Monday October 14, 2019

80% of Plastic Found on Italian Beaches, Planning for Mass Cleanup

Later this month, Greenpeace is launching an effort to monitor plastic pollution levels at sea, with a focus on the west coast of Italy

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FILE - Plastic bottles and a flip-flop lie on the sand at Maccarese beach in Rome, Italy, Nov. 21, 2018. VOA

Every year, 8 million tons of waste suffocate beaches and sea beds, says Italy’s environment league, Legambiente. Its Beach Litter report issued this week revealed that more than 80 percent of the waste found on 93 beaches was plastic.

A mass cleanup is planned next weekend, involving thousands of volunteers on 250 beaches and coastal sites. Legambiente, which organized the effort, also urged the government to approve the Salvamare (Save Our Seas) bill that would allow fishermen to bring to shore any plastic that ends up in their nets, without having to pay for disposal costs.

Greenpeace Italy sounded its alarm this week when a young sperm whale washed ashore on a Sicilian beach with plastic in its stomach. Giorgia Monti, campaign manager for Greenpeace, said five sperm whales had beached in the last five months in Italy.

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80 percent of the waste found on 93 beaches was plastic. VOA

She could not confirm whether plastic was the cause of the death of the last whale found, but said it was very likely.

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“The sea is sending us a cry of alarm, a desperate SOS,” Monti said. Later this month, Greenpeace is launching an effort to monitor plastic pollution levels at sea, with a focus on the west coast of Italy.

To stem the tide of plastic waste, initiatives have been spearheaded across Italy. Among new technology to combat pollution in many Italian ports are filters called sea-bins, which are active 24 hours and able to capture more than 1.5 kilograms of plastic daily.  While campaigners say much more needs to be done, some tourist resorts have banned the use of non-recyclable plastic and fine violators. (VOA)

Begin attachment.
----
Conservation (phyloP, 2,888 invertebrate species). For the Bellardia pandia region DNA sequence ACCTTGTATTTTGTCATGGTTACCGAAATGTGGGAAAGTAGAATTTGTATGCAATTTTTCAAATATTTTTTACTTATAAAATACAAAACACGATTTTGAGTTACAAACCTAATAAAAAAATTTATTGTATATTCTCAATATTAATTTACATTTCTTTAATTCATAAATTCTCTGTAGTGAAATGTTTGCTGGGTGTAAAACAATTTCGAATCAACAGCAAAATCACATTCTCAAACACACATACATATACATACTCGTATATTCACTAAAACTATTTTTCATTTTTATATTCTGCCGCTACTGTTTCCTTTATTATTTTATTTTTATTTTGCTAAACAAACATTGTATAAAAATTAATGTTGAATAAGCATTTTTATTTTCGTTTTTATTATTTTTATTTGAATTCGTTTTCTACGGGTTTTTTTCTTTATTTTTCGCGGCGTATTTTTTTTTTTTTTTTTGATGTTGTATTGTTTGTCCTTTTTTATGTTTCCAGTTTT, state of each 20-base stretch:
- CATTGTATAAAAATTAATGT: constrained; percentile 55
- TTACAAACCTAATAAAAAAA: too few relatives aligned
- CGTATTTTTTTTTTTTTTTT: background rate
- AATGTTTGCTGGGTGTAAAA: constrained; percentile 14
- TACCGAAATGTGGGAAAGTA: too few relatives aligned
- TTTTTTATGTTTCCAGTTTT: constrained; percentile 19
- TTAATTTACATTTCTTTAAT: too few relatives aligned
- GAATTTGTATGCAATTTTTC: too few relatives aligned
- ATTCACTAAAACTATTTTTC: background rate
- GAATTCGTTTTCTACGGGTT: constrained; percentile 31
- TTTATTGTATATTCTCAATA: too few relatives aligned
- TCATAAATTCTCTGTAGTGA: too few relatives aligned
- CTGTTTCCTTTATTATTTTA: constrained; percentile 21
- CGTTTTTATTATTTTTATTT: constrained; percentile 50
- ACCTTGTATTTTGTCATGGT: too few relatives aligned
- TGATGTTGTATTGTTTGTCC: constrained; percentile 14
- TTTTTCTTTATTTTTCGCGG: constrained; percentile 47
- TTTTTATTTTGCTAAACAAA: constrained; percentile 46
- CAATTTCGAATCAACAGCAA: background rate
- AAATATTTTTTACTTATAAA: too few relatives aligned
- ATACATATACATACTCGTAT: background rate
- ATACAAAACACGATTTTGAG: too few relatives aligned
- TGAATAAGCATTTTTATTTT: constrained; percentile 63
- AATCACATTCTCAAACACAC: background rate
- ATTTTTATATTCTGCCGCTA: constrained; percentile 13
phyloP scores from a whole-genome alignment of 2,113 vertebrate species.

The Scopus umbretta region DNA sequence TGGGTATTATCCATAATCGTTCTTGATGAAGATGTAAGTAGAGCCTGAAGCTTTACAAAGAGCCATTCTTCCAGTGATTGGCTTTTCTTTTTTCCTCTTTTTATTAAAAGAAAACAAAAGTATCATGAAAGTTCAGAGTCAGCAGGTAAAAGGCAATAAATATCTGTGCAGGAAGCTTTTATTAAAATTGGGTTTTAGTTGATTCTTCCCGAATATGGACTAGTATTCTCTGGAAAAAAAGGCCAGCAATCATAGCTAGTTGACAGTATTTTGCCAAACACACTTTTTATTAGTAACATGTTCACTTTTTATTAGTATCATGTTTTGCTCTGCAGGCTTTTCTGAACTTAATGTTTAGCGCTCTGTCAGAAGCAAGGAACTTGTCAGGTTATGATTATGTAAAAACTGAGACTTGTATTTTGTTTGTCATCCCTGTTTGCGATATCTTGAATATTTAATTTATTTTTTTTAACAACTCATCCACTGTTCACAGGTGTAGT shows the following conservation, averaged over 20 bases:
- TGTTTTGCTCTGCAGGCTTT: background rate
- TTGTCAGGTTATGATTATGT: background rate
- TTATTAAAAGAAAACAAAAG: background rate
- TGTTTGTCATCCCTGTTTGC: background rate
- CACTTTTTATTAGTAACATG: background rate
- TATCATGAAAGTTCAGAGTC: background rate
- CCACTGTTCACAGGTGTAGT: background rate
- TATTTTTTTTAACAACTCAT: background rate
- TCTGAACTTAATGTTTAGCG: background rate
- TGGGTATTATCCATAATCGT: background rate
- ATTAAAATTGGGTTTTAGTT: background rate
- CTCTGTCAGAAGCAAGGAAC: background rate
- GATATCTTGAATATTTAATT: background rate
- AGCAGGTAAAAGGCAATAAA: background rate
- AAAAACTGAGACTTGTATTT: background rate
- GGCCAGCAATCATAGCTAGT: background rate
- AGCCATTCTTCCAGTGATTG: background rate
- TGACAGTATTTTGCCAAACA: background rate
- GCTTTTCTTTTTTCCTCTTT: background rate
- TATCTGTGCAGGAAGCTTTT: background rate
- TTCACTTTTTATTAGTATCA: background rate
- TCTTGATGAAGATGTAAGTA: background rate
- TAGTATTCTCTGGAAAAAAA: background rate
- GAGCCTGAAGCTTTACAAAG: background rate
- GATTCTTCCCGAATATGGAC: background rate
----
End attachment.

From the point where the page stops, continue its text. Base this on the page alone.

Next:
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One-man Campaign to Collect Plastic Waste which Pollutes River

Now, at 32, he has given up his job to move back there permanently to collect plastic waste which pollutes its waters

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Bence Pardy, 32, carries plastic bags full of waste in Tiszafured, Hungary, Oct. 1, 2019. VOA

Bence Pardy spent his summers as a child by Hungary’s second main river, the Tisza. Waste.

Now, at 32, he has given up his job to move back there permanently to collect plastic waste which pollutes its waters.

The Tisza, one of the main rivers in eastern Europe, starts in Ukraine and flows across Hungary to join the Danube in Serbia. It then flows eastwards to empty into the Black Sea.

Over the past three months, working all day on his own from a small motorboat, Pardy has collected by hand plastic bottles from the river and its floodplains to fill 466 huge binbags.

Campaign, Plastic, Waste
Plastic waste is seen on the River Tisza near Tiszafured, Hungary, Oct. 1, 2019. VOA

In many places there are floating waste islands made up of plastic bottles already overgrown with lush vegetation.

“We used to have a house in a nearby small village and came here for the summers. There was no waste at that time… there wasn’t this craze for plastic plates and forks,” Pardy said, picking empty bottles and plastic bags from the grass and trees hanging over the slow-moving river.

He worked as a waiter in Budapest before he moved to Tiszafured, a town nearby, and now lives in a small caravan. As his money was running out, he launched a social media campaign to raise funds for the project.

During another large-scale initiative, which he also joined, volunteers removed more than 11 tons of waste from the Tisza this summer, Pardy said.

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The waste, which also includes refrigerators, car parts and even hazardous items such as needles, is mostly washed downstream from Ukraine during flooding from the waste dumps there, he said.

“I was so shocked by this that I could not continue doing and enjoying my job and now here I am,” said Pardy.

“My sad experience is that I see anglers or the people who come for holidays and they just walk past the rubbish, and even when it is at arm’s length, they don’t pick it from the river. I am astonished to see such negligence.”

Pardy said he was determined to continue what he started.

Campaign, Plastic, Waste
Bence Pardy drives his motorboat on the River Tisza near Tiszafured, Hungary, Oct. 1, 2019. VOA

“We are getting all the warning signs, and we still do not want to change. I think we are heading into an abyss at high speed… We believe we can separate ourselves from nature, and that our actions have no consequences.”

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“I am trying to be an optimist, and yes, there are all kinds of efforts, but this is still way too little.” (VOA)